One of the services the LEAP Center provides to students is bringing in professional speakers who, in turn, provide education and, in some cases, mentorship to students. Yesterday, the LEAP Ambassadors brought in Ambassador Chase Untermeyer, who discussed far-flung topics, from basic professionalism to international diplomacy.
Approximately 25 students signed up and showed up for Ambassador Untermeyer’s talk. Keeping with the LEAP Center’s format and objectives, students were there because they wanted to learn more (not for extra credit), and it was an inter-disciplinary crowd, ranging from CRIJ to CHSS to COFAMC to COBA. Also on hand were Associate Vice-Provost Chris Maynard, former President James Gaertner, and Professor Peter Roussel.
Ambassador Untemeyer has much experience to draw on when advising students. His resume includes:
- Political correspondent for Houston Chronicle
- Executive Assistant to the County Judge
- Texas State Legislator
- Assistant Secretary of the Navy for Ronald Reagan
- Personnel Director for the Vice President
- Personnel Director for the White House
- Ambassador to Qatar
- Vice President of Qatar
While discussing his career, he incorporated much advice to students. On selecting jobs, he indicated that students should be willing to work hard and make themselves “very valuable” by working long hours; doing what was required, even if they felt it was “beneath them;” and networking.
Untermeyer emphasized that, often, getting your foot in the door is the most important thing. Getting the exact job you want can come later.
Untermeyer also emphasized the importance of taking initiative; having a solid foundation of skills, while excelling in at least one particular skill; and writing well–and using those writing skills to send post cards, thank-you notes, or other correspondence to maintain and expand your professional network.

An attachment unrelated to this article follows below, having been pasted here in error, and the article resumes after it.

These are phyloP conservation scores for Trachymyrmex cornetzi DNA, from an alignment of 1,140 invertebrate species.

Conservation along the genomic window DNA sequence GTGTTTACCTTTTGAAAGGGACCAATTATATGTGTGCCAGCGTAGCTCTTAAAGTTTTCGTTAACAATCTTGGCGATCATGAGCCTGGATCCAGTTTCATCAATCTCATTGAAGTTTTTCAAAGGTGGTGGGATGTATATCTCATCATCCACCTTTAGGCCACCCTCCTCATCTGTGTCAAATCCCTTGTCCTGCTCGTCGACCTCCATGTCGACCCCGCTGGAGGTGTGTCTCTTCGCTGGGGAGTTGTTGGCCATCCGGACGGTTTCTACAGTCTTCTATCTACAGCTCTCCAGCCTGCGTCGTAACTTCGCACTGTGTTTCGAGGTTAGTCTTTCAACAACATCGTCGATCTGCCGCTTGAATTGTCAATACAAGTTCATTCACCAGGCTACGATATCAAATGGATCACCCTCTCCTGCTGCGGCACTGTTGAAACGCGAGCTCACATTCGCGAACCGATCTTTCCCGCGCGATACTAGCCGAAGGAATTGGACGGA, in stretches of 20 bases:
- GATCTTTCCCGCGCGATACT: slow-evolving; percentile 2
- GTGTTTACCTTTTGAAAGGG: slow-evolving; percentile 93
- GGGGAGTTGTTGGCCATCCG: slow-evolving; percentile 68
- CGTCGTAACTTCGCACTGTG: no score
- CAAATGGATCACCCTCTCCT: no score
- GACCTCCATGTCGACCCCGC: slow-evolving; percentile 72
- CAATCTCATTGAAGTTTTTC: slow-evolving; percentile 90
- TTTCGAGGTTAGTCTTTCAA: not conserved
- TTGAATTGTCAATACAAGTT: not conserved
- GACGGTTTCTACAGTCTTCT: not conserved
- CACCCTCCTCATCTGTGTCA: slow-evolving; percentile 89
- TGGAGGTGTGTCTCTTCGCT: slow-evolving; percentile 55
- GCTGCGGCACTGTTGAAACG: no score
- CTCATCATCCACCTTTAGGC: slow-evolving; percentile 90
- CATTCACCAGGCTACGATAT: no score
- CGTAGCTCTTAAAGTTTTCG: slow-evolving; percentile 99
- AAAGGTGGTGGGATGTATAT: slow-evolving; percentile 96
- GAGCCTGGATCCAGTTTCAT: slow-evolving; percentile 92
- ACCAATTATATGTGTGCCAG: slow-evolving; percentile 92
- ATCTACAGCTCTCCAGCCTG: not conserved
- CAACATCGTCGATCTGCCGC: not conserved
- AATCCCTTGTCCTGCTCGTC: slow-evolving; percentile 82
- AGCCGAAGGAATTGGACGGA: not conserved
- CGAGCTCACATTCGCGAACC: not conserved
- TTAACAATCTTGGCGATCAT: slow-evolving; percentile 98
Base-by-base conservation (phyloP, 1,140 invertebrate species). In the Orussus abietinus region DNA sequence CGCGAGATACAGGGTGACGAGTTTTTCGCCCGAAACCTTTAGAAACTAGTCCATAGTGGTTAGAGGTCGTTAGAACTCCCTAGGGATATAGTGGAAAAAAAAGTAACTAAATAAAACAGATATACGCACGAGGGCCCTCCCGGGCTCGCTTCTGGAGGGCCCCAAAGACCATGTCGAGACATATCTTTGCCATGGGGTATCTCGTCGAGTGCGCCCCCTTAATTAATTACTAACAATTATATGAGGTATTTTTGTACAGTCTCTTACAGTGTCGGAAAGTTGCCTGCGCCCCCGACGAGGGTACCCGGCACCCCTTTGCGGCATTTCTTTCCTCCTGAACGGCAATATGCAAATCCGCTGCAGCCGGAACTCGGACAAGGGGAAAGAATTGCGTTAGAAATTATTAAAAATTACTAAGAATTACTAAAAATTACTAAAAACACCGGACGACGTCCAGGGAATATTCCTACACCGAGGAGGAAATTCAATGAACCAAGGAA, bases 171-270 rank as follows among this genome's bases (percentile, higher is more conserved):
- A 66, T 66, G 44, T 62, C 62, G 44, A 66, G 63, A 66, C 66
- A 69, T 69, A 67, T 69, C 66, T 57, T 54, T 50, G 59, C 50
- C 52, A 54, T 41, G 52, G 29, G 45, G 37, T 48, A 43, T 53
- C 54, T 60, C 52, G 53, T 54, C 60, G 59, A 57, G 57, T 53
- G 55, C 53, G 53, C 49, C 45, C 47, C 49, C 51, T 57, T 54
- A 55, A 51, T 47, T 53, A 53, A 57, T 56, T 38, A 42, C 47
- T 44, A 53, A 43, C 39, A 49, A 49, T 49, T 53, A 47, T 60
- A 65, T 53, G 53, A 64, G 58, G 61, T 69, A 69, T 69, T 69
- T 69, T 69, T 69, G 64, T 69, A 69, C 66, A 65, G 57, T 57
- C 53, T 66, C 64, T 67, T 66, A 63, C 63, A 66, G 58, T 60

For the last thirty-minutes of the session, students asked questions directly. One student asked what quality elected officials possess that helps them succeed in their jobs. Untermeyer’s response: “to be genuinely interested in other people’s lives and interests.” Another student asked what students should do carve out a career in foreign relations; Untermeyer encouraged students to learn a language, learn a culture other than their own, and expand their experiences.
Mixing humor (“I was a military aide who needed an aide”) with sage advice (“have a goal to what you want to do, and then figure out the logical steps necessary to accomplish the goal”), Untermeyer enjoyed speaking with an engaged audience.
Following the main question-and-answer period, Untermeyer posed for a photo with students….
…and signed books (“How Important People Act“.), while leaving students with a wealth of advice for a successful career.
Special thanks to Professor Roussel, Dr. James Gaertner and, especially, Dr. Chris Maynard for being part of the program.